Rhotekin-RBD beads (binds active Rho proteins)

Rhotekin-RBD beads (binds active Rho proteins)

Product Uses Include

  • Measurement of the GTP/GDP ratio of RhoA/B/C in vitro.
  • Quantitation of GTP-RhoA/B/C from tissue and tissue culture cell lysates.

The Rho binding domain (RBD) of the human Rhotekin protein has been expressed as a GST-fusion protein in E. coli. This protein binds binds specifically to GTP-bound, and not GDP-bound, RhoA, RhoB and RhoC proteins. The domain can therefore be used to specifically precipitate active, GTP-bound Rho proteins as well as to specifically block the activity of these proteins in vitro and in vivo.

The GST-Rhotekin-RBD contains residues 7-89 of Rhotekin. This region includes the sequences required for the high affinity interaction with GTP-Rho.

The protein is supplied in a glutathione agarose bound format and is shipped lyophilized. The beads are colored for ease of use. This product is used in our RhoA pulldown activation assay Biochem Kit™ (Cat. # BK036). The GST-Rhotekin-RBD is also available as a free protein (Cat. # RT01).

Figure 1:  GST-Rhotekin-RBD protein purity determination. A 10 µg sample of PAK01 was  

Protein purity is determined by scanning densitometry of Coomassie Blue stained protein on a 12% SDS polyacrylamide gel. GST-Rhotekin-RBD protein is ~85% pure (see Figure 2).

Figure 2: GST-Rhotekin-RBD protein purity determination. A 20 µg sample of RT02 was separated by electrophoresis in a 12% SDS-PAGE system and stained with Coomassie Blue. The GST-Rhotekin-RBD protein runs at approximately 35 kDa. 

Biological Activity
The Rhotekin-RBD protein specifically recognizes and binds to the active, GTP-bound, form of Rho protein. It has a much lower affinity for the inactive, GDP-bound, form of Rho. Biological activity of Rhotekin-RBD protein is therefore determined by its selectivity for GTP-Rho protein. The assay for monitoring the GTP-bound form of Rho is a protein pulldown assay using RT02 beads and a human platelet extract loaded with GTPγS (Cat. # BS01)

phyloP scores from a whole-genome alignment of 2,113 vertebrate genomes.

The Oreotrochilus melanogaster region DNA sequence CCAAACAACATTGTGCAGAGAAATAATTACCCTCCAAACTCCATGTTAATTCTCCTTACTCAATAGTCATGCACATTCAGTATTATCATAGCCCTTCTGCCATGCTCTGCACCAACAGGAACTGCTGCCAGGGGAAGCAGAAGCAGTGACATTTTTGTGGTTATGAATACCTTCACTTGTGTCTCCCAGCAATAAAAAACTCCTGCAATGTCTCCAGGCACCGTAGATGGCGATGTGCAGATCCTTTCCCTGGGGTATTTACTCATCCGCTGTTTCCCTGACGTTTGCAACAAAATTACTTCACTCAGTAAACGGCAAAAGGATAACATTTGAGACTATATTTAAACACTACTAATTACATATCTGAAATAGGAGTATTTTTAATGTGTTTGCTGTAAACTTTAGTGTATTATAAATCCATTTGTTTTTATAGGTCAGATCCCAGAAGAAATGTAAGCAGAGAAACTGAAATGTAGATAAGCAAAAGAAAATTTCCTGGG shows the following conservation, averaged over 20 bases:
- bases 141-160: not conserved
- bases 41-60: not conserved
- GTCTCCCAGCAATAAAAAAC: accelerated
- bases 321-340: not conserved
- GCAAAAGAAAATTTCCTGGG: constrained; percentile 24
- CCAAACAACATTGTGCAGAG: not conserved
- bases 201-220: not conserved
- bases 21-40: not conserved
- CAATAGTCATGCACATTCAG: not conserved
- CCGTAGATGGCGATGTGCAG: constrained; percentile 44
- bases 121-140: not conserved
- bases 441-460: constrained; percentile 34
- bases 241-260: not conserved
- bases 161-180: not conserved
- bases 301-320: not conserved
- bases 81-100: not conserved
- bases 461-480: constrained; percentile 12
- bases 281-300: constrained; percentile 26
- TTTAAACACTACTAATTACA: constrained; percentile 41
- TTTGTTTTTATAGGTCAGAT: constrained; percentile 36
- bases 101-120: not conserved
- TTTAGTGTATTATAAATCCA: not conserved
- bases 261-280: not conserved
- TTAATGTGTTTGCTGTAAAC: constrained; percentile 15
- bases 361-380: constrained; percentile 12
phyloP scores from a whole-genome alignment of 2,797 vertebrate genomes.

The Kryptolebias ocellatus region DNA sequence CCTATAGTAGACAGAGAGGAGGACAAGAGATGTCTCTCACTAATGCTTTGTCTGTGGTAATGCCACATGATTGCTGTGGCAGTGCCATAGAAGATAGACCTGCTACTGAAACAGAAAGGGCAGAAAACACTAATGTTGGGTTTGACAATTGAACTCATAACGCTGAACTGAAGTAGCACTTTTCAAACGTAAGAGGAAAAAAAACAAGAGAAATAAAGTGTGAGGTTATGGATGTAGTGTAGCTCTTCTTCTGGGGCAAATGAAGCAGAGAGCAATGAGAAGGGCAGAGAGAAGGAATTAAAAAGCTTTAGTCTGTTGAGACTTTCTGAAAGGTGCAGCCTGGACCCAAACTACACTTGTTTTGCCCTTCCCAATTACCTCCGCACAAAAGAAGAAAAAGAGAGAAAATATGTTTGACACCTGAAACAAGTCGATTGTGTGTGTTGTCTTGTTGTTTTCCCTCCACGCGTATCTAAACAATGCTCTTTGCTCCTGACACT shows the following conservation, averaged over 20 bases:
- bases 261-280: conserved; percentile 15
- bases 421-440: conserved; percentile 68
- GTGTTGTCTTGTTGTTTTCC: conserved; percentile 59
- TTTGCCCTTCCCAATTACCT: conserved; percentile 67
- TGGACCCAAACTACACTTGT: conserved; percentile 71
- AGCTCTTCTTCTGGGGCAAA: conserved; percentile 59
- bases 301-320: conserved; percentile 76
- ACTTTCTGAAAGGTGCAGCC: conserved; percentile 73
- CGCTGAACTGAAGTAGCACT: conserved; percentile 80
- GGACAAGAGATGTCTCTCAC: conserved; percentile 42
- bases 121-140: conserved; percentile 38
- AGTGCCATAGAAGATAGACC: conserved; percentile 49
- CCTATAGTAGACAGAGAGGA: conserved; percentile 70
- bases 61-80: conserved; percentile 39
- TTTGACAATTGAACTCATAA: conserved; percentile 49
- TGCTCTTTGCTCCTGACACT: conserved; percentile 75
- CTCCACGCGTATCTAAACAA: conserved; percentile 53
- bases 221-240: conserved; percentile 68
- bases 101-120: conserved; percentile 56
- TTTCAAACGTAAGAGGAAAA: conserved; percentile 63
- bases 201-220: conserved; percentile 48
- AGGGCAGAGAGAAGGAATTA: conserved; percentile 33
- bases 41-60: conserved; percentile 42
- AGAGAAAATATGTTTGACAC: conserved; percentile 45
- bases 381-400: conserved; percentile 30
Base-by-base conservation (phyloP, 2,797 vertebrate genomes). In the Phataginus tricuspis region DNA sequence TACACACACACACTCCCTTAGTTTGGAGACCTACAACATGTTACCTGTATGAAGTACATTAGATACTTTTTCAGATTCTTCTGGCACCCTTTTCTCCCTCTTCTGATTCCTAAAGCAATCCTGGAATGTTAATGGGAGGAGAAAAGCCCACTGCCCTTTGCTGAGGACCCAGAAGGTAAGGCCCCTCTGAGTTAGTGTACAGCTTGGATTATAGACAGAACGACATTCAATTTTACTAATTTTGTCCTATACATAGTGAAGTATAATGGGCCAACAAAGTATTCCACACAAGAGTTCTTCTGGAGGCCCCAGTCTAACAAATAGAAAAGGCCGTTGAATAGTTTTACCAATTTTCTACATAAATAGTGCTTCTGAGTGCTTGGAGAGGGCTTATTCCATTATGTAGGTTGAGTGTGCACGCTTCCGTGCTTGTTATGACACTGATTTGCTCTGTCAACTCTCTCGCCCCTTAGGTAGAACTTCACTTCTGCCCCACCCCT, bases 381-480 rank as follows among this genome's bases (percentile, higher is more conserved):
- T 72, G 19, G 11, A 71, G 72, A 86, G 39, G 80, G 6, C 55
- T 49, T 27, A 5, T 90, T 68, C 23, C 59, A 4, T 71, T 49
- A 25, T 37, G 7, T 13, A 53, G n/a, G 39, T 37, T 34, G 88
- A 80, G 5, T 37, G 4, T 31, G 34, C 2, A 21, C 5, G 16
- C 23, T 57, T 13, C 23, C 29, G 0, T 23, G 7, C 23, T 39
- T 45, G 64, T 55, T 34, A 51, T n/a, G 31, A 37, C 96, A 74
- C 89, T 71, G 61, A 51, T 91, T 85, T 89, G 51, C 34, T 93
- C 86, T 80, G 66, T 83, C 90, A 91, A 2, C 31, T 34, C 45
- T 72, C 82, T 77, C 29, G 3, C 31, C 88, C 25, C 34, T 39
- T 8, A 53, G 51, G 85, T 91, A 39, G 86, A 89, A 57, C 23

For product Datasheets and MSDSs please click on the PDF links below.   For additional information, click on the FAQs tab above or contact our Technical Support department at tservice@cytoskeleton.com

Kyrkou et al., 2012. RhoD participates in the regulation of cell-cycle progression and centrosome duplication. Oncogene. doi:10.1038/onc.2012.195.

Zhang et al., 2012. High glucose-induced RhoA activation requires caveolae and PKCβ1-mediated ROS generation. AJP - Renal Physiol. v 302, pp F159-F172.

Chacon et al., 2011. Inhibition of RhoA GTPase and the subsequent activation of PTP1B protects cultured hippocampal neurons against amyloid b toxicity. Mol. Neurodegen. v 6, p 14.

Ladhani et al., 2011. Pigment Epithelium–Derived Factor Blocks Tumor Extravasation by Suppressing Amoeboid Morphology and Mesenchymal Proteolysis. Neoplasia. v 13, pp 633–642.

Papadimitriou et al., 2011. TGFβ-induced Early Activation of the Small GTPase RhoA is Smad2/3-independent and Involves Src and the Guanine Nucleotide Exchange Factor Vav2. Cell Physiol. Biochem. v 28, pp 229-238.

Bi and Williams, 2005. A role for Rho and Rac in secretagogue induced amylase release by pancreatic acini. Am. J. Physiol. v 289, pp C22-C33